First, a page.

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  2. #2
    Photo Engineer's Avatar
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    Muriatic Acid = HCl and therefore Silver Muriate or Muriate of Silver = AgCl using old terminology common in the days of Phlogiston.

    You can still buy Muriatic Acid at Hardware stores in the US.

    PE

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    Isn’t phlogiston an essential ingredient of pyro developers?

  4. #4

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    Does this mean I can use exhausted fixer as a zero-calorie sweetener?
    "Panic not my child, the Great Yellow Father has your hand"--Larry Dressler

  5. #5
    holmburgers's Avatar
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    Great work Michel! You've done a service to the analog world by finding the original text and reproducing it here. Not many people know the excitement of finding original texts, but they should and easily could!
    If you are the big tree, we are the small axe

  6. #6
    Klainmeister's Avatar
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    This should be moved to the article section!
    K.S. Klain

  7. #7
    Michel Hardy-Vallée's Avatar
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    The first early text on photography I read was Talbot's The Pencil of Nature. It is truly remarkable, not just for its scope, but also for its form, alternating images with explanations, using a methodical, organized approach to all aspects of photography. In many respects, I find that all how-to books of photography that we have access to are merely recapitulating the fundamental concerns of Talbot's book. It's still available as a reprint, and I read it from a facsimile available at my university.

    If you read French, another good text to read is François Arago's report to the French Académie des Sciences on the daguerreotype.: http://mapage.noos.fr/paltman/daguerreotype.html

    I once bought it as a small letterpress book, and it's a joy to read. Like Talbot's book, this speech encompasses so many issues we have not yet escaped.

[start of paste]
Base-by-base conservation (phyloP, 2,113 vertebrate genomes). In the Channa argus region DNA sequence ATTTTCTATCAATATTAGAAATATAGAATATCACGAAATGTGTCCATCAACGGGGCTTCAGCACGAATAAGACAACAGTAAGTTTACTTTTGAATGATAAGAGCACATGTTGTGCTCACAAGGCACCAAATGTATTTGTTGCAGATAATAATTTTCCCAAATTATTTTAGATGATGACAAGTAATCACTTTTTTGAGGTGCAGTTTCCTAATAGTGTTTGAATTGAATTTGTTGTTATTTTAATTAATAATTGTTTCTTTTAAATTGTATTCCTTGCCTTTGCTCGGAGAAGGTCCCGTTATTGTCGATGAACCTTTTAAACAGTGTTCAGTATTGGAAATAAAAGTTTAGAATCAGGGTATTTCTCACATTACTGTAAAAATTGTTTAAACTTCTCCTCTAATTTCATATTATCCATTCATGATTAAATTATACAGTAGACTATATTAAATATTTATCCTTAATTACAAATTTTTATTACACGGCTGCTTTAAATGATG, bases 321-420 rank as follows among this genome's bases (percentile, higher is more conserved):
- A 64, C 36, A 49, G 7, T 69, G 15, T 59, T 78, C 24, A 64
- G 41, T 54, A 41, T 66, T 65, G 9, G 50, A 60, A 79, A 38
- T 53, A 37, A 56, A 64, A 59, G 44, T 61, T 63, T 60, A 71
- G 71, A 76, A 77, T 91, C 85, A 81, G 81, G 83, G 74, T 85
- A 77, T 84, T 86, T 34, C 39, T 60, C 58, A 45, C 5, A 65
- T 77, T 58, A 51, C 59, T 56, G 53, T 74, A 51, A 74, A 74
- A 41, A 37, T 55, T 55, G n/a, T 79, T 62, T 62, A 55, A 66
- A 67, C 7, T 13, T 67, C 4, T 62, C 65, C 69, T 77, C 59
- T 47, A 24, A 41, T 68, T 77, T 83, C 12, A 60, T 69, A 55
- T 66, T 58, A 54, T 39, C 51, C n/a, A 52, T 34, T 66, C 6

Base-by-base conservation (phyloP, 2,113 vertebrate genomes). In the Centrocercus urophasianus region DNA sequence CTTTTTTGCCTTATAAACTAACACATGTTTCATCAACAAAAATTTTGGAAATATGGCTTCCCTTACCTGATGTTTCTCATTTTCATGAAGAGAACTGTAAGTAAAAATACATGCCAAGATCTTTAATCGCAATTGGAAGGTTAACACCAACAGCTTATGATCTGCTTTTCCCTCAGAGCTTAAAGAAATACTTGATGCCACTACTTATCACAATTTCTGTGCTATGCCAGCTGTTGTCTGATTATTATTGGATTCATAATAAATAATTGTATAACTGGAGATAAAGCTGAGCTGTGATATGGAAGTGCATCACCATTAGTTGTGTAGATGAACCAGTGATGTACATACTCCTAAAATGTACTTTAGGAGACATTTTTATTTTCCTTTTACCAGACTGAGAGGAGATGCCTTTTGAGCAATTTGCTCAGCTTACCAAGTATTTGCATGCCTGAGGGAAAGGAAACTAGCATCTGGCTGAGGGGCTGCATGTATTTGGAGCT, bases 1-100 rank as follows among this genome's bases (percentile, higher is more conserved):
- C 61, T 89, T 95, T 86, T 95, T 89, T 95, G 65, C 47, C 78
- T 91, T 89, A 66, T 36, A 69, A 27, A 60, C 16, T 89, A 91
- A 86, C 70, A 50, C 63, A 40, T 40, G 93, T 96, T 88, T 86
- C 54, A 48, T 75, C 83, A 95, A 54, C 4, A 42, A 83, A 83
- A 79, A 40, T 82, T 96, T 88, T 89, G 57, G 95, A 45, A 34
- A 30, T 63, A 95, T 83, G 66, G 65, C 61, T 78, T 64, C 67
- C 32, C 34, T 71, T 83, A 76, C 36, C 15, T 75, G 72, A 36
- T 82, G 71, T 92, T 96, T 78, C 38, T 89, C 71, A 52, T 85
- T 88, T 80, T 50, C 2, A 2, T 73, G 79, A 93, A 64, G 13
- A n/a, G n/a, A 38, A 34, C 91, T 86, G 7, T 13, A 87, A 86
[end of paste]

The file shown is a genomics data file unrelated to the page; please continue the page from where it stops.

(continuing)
Finally, there's another great Herschel article on photography, "On the Chemical Action of the Rays of the Solar Spectrum on Preparations of Silver and Other Substances, Both Metallic and Non-Metallic, and on Some Photographic Processes" published in issue 130 of the Philosophical Transactions of the Royal Society (1840), pp.1-59. It's about silver halides response to various part of the light spectrum (Arago's speech, cited above, references his pre-publication work on the matter), but the first part is also a recapitulation of Herschel's discoveries pertaining to photography, including his work on optics (1821 on aberrations of compound lenses, published by the Royal Society) and things like direct positives, bleaching/redeveloping, contact printing, glass plates, platinum printing, bromide v. iodide v. chloride salts, etc. It's where I got the lead to find Herschel's article on hypo, since he cites himself, but incorrectly (1821 instead of 1819!).

    That article is available directly from the Royal Society: http://rstl.royalsocietypublishing.o...d-2d04485dfcc6 but you need either a subscription or a university access to read it for free.

    Thanks for all the kind words. When knowledge is so readily available as it is nowadays, there are no excuses for being lazy!
    Last edited by Michel Hardy-Vallée; 04-15-2011 at 12:50 PM. Click to view previous post history.
    Using film since before it was hip.


    "One of the most singular characters of the hyposulphites, is the property their solutions possess of dissolving muriate of silver and retaining it in considerable quantity in permanent solution" — Sir John Frederick William Herschel, "On the Hyposulphurous Acid and its Compounds." The Edinburgh Philosophical Journal, Vol. 1 (8 Jan. 1819): 8-29. p. 11

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  8. #8
    Photo Engineer's Avatar
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    Many early chemists described the taste of every new compound that they made, and there was quite a "dictionary" of types of flavors. I used to enjoy reading some of them, especially the German articles in Berichte and Beilstein trying to figure out the flavors that they were describing.

    Some of those chemists died early, I have been told, but some lived to ripe old ages.

    Unfortunately, you can use old hypo as no-cal sweetener, but only once. You probably would not survive. (just kidding but it will make you very ill, especially those containing Ammonia - enough could kill)

    PE

  9. #9
    holmburgers's Avatar
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    Hmm... can we use ants to test our fixer? (half serious though... now that'd be an old school test method!)
    If you are the big tree, we are the small axe

  10. #10
    Michel Hardy-Vallée's Avatar
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    Wikipedia page on Herschel now updated!
    Using film since before it was hip.


    "One of the most singular characters of the hyposulphites, is the property their solutions possess of dissolving muriate of silver and retaining it in considerable quantity in permanent solution" — Sir John Frederick William Herschel, "On the Hyposulphurous Acid and its Compounds." The Edinburgh Philosophical Journal, Vol. 1 (8 Jan. 1819): 8-29. p. 11